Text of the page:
Ryanair on Thursday said it would appeal a "ridiculous" ruling by British regulators to cut its stake in Irish rival carrier and takeover target Aer Lingus on grounds of competition.
The Competition and Markets Authority (CMA) on Thursday confirmed its provisional ruling in April that Ryanair reduce its shareholding in Aer Lingus to five percent from 29.8-percent.
Ryanair hit back, saying it would appeal the decision in light of the fact that British Airways-parent IAG has since tabled an offer for Aer Lingus.
“Today’s CMA decision rejecting Ryanair’s request to review its order to divest Ryanair’s 29.8-percent minority stake in Aer Lingus is manifestly wrong and flies in the face of the current IAG offer for Aer Lingus," said spokesman Robin Kiely.
Kiely added that Ryanair had instructed its lawyers to appeal "today's ridiculous decision" to Britain's Competition Appeal Tribunal.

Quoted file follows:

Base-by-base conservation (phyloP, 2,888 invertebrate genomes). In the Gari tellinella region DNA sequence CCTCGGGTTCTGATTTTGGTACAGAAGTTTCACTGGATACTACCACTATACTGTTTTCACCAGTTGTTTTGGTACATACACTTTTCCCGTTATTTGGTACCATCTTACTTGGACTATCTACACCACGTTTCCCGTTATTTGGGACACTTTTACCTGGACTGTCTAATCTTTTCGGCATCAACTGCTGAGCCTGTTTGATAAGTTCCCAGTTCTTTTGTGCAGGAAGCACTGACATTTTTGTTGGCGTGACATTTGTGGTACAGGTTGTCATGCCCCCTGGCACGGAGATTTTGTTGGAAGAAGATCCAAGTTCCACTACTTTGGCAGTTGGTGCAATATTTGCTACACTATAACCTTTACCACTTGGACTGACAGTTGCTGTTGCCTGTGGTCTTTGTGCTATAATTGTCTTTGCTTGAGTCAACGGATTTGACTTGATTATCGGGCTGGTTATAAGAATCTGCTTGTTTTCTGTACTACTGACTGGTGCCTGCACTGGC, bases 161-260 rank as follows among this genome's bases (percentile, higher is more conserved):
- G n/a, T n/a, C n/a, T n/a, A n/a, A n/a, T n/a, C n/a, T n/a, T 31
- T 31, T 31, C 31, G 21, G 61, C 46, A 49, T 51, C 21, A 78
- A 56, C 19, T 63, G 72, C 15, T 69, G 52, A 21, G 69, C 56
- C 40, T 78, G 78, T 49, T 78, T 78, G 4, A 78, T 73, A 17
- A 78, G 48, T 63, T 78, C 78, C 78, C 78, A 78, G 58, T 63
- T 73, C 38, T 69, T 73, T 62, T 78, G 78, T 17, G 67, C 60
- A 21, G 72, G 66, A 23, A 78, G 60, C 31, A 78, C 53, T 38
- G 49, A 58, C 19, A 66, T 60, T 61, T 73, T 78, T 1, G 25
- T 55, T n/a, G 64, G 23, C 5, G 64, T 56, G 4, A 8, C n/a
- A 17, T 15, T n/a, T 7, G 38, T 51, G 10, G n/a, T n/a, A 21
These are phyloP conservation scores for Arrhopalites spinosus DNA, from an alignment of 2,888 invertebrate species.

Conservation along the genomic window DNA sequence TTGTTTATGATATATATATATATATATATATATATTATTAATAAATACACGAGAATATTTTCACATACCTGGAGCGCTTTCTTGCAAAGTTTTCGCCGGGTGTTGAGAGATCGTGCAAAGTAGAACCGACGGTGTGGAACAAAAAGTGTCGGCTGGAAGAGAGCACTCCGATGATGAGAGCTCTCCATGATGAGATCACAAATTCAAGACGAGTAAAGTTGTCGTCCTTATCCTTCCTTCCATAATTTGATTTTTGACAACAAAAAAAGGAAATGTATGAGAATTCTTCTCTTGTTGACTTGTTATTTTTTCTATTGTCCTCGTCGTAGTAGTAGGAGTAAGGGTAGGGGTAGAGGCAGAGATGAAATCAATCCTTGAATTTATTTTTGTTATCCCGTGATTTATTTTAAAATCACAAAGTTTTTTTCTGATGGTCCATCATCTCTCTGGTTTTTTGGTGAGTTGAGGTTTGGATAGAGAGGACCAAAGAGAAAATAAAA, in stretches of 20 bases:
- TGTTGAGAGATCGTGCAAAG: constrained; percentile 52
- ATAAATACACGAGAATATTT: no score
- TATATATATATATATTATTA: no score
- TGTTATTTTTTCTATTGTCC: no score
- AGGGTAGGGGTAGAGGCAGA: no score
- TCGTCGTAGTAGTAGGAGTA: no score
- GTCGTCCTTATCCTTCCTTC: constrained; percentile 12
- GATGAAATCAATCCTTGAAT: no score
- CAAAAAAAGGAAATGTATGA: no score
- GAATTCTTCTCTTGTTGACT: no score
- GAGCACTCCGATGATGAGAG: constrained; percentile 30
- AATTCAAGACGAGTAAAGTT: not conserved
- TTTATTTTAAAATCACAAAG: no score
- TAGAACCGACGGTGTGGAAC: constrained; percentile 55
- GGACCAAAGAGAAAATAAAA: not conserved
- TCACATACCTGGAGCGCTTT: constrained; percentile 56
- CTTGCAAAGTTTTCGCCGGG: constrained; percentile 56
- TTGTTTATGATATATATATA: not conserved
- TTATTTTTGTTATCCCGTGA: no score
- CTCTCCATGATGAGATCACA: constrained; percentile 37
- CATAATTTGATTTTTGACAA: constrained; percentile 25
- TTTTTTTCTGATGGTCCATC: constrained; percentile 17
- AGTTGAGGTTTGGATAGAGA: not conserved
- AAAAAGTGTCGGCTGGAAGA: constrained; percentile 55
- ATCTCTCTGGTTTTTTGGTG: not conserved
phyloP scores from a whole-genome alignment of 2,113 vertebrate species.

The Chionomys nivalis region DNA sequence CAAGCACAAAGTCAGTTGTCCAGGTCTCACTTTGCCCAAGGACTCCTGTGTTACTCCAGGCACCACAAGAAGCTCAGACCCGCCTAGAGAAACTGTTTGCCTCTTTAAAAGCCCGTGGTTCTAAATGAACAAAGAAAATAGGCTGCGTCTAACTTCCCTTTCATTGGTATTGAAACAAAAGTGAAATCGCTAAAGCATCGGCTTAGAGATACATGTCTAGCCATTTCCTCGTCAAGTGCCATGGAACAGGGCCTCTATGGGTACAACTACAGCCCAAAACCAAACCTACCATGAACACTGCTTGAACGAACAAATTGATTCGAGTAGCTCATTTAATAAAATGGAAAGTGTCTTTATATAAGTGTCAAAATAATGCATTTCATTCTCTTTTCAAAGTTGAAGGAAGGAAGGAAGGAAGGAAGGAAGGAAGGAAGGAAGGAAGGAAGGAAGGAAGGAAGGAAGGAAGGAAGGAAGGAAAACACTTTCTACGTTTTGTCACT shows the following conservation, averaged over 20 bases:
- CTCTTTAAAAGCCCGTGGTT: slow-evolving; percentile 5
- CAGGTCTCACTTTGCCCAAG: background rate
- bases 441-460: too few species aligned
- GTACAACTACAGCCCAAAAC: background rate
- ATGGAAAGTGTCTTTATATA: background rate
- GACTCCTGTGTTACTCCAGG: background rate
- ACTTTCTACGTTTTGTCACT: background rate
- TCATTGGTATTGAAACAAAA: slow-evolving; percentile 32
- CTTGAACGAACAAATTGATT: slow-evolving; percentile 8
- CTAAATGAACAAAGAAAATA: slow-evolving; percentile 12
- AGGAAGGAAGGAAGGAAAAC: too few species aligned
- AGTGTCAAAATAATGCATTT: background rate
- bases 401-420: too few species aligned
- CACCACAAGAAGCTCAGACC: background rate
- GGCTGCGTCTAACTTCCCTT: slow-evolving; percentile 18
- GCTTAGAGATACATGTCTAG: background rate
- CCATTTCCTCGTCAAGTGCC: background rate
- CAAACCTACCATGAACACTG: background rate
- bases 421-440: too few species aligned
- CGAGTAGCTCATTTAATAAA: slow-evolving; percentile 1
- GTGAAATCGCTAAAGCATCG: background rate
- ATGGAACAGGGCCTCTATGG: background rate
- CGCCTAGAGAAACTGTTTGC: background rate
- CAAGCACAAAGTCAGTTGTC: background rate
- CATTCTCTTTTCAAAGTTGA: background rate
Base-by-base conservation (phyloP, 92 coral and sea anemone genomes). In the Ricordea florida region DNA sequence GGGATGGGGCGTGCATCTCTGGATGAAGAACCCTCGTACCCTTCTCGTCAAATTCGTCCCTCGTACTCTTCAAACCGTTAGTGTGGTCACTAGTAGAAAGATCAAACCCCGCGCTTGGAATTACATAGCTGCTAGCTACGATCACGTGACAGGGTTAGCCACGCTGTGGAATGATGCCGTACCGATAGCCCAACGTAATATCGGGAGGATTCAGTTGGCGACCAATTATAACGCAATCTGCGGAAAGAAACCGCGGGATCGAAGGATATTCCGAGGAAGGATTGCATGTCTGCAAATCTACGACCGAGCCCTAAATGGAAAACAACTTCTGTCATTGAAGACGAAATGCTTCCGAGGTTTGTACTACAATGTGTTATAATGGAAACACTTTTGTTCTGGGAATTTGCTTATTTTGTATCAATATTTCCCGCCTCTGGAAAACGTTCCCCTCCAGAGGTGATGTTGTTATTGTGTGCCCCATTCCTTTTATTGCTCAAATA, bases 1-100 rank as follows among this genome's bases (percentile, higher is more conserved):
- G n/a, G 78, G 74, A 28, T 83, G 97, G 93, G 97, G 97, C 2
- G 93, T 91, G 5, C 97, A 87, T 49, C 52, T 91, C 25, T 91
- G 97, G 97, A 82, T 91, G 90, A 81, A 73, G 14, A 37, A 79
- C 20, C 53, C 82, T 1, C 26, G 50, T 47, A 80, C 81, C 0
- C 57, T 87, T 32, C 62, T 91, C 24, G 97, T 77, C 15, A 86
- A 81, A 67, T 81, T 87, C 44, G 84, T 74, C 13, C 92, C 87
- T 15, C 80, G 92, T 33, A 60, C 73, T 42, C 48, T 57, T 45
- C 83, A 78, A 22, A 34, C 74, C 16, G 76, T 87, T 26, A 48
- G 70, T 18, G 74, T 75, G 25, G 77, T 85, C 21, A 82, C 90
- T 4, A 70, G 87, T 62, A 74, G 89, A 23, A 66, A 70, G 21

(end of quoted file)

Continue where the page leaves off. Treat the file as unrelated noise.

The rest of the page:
Simon Polito, chairman of the Ryanair/Aer Lingus inquiry group at the CMA, earlier said that "the timing of IAG’s bid has been influenced by the prospect of Ryanair being forced to sell the majority of its shareholding".
The CMA had maintained that the size of Ryanair's stake had prevented any full takeover of Aer Lingus by a third party.
But in May, the Irish government announced it would sell its 25.1-percent stake in the former flag carrier Aer Lingus to IAG, which also owns Spain's Iberia.
IAG is meanwhile set later this month to issue a formal bid for Ryanair's near 30-percent stake. It has already tabled an informal bid of 2.55 euros per share, which values Aer Lingus at 1.36 billion euros ($1.53 billion).